We got back in fields Wednesday evening. It has been slow going, and patience is wearing thin. Admittedly, we have pushed the envelope a bit. Conditions were better when we were planting a month ago. We will have soybeans done tomorrow, and corn possibly on Tuesday.
So, here it is, nearly in real-time problem solving. This field (photo) was scouted on my Sunday afternoon drive. What do you do with this?
This was representative of the corn we planted on April 30th. Thankfully we got rained out early in the day and only planted about 80 acres. Only a few acres from the day before has struggled. What a difference 24 hours makes.
Here is the information we have creating the dilemma:
It will be a couple days before we can replant; The forecast beyond Wednesday is rain, rain, rain; Uneven stands lead to reduced yields; Delayed planting leads to reduced yields.
After digging, there are no more plants that will come up. The seeds either rotted or the plants have leafed out underground. What we have is what we’re going to get.
So, my initial thought was to tear it up (or spray it) and start over. May 25th isn’t all that late, and we can still get a good crop. I think a uniform stand would outperform the stand we have now, even if we go back in and patch plant to supplement the weakest areas (The best areas may have an uneven 60-70% stand). My fear in doing so is the weather. The field could end up waterlogged again and have spotty emergence again.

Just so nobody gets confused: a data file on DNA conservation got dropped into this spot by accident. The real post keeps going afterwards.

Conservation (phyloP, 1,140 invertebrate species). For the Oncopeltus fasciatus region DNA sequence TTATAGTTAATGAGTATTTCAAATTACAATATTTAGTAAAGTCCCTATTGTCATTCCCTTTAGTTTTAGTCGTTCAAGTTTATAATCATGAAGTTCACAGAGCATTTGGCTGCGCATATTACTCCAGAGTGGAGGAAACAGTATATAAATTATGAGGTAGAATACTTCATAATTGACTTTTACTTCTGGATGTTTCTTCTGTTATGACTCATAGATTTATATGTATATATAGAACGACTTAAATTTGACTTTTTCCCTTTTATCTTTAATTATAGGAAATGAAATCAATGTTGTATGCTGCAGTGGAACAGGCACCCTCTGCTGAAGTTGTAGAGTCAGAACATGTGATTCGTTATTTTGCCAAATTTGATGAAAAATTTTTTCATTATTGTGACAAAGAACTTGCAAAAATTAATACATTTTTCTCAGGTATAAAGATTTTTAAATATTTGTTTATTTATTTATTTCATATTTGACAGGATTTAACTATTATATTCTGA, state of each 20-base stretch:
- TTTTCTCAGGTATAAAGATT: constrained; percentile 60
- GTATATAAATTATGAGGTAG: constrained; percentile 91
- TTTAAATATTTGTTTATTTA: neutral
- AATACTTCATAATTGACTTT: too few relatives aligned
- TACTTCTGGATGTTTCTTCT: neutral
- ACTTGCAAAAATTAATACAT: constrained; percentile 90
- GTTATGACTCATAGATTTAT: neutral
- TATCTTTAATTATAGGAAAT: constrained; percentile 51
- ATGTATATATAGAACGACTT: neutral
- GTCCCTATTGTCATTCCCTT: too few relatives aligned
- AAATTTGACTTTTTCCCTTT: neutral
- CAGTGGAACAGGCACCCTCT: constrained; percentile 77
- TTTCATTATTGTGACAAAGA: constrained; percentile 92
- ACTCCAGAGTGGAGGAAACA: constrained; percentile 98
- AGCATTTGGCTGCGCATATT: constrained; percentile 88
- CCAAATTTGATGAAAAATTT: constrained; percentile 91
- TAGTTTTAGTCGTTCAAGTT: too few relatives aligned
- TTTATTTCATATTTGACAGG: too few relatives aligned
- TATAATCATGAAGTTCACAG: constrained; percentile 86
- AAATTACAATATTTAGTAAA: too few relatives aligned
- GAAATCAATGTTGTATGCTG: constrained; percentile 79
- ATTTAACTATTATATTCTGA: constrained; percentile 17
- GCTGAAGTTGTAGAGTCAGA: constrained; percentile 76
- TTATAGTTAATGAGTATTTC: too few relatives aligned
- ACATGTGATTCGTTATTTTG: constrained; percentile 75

Regardless, something has to be done. Since we’ll be in the area, might as well go ahead and do it.
At this moment, I’m leaning to replanting the entire field. Instead of tearing it up, I plan to nudge the line over 4-5 inches and plant beside the existing rows. Though I’m not excited about it at all, I am tempted to plant Roundup Ready seed this time. If this planting comes up uniform, I will go in and kill the first (non RR resistant) planting. If this time around emergence is again spotty, I will let both grow and see what happens.
What would you do?
Everybody stay safe in what I hope is the final push!
The opinions of the author are not necessarily those of Farm Futures or Penton Agriculture.